I still don't know why Apple removed the option to back up the music library to CD. On second thought, my music library is so large that iTunes needed 16 DVDs to back everything up, so it's definitely easier to just copy everything to an external hard drive.

Posted by:

06 Nov 2012

I don't have any strategy on this but I would appreciate a backup strategy for an IPhone. I have an older model that recently crashed. I lost all the apps I had that no longer have releases that work on my version of IOs.

Posted by:

06 Nov 2012

I would like to know how to save my itunes from the iPod to my hard drive. I didn't realize i could only sync my iPod to 5 devices, having 2 laptops that have each been wiped and reinstalled 2-3 times my ipod now thinks I've synced to 5 different devices and I can no longer sync from IPod to laptop.

Posted by:

Mary Axford
13 Nov 2012

On a totally different note, I managed to upload my music library to Google music, including my iTunes library. It allows, I think, up to 20,000 songs.

Posted by:

Lee McIntyre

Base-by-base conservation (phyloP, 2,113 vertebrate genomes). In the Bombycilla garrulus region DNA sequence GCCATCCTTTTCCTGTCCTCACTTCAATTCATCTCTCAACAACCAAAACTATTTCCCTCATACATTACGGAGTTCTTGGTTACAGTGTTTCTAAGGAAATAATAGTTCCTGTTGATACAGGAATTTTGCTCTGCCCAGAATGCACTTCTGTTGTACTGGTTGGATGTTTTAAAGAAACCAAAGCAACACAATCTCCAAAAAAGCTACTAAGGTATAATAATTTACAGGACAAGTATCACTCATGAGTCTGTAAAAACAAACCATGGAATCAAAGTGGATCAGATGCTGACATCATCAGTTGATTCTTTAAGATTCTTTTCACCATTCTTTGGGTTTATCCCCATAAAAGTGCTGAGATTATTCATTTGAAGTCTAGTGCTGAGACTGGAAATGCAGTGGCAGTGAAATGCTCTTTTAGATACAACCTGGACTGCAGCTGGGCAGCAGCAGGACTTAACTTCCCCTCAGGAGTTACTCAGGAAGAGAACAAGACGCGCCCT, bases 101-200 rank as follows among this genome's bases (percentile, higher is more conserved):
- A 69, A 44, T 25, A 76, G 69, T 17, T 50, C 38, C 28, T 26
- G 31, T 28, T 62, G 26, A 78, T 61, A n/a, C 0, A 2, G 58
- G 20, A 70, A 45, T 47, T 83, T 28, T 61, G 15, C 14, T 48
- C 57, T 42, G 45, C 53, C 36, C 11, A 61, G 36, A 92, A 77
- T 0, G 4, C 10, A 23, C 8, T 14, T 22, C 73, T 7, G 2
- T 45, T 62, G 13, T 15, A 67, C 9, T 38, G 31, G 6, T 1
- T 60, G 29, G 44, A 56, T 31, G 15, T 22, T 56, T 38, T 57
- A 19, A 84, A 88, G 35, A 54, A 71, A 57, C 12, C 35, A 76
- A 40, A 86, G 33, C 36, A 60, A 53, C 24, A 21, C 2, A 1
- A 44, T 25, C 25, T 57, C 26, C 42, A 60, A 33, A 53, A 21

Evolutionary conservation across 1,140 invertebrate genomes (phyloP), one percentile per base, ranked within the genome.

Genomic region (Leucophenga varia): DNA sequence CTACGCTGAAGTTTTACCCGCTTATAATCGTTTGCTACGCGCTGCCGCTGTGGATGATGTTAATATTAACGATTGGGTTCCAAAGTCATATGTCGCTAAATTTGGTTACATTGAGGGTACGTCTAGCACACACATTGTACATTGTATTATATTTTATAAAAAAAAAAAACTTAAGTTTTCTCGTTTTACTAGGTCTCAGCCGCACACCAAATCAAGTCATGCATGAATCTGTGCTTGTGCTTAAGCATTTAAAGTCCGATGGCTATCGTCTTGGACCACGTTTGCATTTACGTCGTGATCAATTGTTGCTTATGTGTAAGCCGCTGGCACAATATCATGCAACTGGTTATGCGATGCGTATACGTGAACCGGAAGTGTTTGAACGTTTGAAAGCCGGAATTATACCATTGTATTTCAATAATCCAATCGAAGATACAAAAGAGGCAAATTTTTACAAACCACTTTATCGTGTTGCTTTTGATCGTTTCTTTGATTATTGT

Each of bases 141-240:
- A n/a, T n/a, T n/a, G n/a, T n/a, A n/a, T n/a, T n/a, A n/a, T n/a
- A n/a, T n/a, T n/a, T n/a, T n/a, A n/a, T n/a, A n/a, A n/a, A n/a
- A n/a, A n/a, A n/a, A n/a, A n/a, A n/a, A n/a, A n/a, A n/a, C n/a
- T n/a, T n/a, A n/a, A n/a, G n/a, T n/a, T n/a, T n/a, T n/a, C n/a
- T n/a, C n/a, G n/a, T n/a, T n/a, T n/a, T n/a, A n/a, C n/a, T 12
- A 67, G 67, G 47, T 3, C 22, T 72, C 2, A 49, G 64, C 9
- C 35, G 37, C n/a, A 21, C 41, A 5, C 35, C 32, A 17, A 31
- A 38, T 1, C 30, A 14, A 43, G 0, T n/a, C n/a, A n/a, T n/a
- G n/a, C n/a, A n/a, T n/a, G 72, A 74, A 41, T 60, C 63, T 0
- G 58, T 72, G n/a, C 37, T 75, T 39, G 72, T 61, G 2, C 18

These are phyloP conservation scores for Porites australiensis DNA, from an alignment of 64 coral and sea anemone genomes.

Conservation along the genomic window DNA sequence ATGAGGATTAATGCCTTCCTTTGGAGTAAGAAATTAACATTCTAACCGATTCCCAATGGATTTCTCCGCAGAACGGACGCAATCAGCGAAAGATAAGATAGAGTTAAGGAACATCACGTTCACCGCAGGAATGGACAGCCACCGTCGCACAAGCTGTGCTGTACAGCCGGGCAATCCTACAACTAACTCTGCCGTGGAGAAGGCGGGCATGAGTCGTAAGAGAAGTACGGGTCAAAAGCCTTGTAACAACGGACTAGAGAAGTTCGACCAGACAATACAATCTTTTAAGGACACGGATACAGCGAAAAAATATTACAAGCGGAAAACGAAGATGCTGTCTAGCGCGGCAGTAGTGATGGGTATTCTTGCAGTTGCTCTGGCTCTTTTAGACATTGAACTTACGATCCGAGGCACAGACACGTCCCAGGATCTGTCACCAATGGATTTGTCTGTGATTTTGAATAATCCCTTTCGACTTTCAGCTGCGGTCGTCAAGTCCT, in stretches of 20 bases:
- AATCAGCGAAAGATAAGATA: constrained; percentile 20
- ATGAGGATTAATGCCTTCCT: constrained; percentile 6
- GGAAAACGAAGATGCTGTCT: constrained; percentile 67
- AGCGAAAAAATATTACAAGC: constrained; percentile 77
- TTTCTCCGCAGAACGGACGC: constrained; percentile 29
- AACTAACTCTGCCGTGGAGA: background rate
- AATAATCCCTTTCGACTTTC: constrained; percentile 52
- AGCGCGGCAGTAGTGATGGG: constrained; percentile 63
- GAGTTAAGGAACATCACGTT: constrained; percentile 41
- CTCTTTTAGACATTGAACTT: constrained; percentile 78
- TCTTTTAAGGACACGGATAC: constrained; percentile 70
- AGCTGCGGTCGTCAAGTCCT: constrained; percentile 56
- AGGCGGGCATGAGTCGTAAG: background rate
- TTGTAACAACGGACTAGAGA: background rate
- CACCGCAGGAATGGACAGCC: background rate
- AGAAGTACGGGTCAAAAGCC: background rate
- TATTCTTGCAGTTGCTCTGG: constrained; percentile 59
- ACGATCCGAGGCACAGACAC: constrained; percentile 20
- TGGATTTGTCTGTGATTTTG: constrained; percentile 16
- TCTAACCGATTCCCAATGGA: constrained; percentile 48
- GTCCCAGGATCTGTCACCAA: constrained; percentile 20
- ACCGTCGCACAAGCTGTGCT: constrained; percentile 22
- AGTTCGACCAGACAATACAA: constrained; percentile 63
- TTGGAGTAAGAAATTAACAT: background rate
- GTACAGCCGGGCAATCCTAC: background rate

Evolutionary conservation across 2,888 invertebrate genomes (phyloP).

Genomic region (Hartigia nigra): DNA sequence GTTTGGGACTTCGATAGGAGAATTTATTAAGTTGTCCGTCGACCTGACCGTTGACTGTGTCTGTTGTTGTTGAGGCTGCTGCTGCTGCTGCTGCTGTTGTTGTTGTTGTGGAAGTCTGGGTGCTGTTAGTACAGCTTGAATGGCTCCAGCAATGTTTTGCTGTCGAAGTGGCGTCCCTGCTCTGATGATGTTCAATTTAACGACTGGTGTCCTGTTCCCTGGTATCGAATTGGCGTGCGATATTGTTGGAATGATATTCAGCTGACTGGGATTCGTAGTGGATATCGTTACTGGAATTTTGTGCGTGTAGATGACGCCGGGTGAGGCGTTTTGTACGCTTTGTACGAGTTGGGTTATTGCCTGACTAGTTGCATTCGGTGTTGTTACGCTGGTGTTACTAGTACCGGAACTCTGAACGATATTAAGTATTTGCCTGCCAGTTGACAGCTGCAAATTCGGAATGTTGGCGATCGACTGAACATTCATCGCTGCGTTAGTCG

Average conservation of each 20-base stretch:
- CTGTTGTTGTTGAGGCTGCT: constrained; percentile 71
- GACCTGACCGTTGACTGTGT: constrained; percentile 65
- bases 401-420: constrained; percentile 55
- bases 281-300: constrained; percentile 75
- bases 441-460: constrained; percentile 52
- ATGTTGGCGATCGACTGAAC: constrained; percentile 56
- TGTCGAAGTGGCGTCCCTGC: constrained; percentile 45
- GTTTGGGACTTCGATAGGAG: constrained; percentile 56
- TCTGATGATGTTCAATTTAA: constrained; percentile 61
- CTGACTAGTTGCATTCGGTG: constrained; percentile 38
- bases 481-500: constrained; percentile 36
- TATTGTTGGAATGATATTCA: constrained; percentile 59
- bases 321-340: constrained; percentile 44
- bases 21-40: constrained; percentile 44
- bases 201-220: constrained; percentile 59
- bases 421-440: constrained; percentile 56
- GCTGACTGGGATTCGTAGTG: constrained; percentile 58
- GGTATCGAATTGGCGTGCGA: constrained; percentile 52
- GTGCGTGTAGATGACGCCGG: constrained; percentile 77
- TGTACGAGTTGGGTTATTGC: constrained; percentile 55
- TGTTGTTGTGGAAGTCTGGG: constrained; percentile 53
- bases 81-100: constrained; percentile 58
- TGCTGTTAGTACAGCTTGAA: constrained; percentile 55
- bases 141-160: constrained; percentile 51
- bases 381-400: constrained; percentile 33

21 Nov 2012

You don't need a different backup strategy for each type of collection on your computer. You do not need one strategy for iTunes, and another for your photo library, a different strategy for your documents, and still another for your Quicken or other financial files.

One simple, comprehensive strategy is all you need!

You should be backing up ALL your data. Regularly. I use GoodSync (from the makers of RoboForm) to back up to an external hard drive. This allows quick and easy retrieval for the occasional need. Then I use Carbonite to back up to the cloud. This protects against fire, flood, hard drive failure, and other physical disasters.

Be sure, with any backup program that you use, that you know where your data is stored. Most programs today (Quicken, for example) now allow you to specify a destination for your files.

Then make sure your backup program "knows" about that location. Carbonite, for example, allows you to add locations in addition to its default backup targets.

Keep it simple.

Posted by:

27 Oct 2014

On another note, how can I download the music on my iPhone to a new computer? My old computer, to which it was previously synched, died.

EDITOR'S NOTE: Why can't you just sync the iPhone to the new computer with iTunes?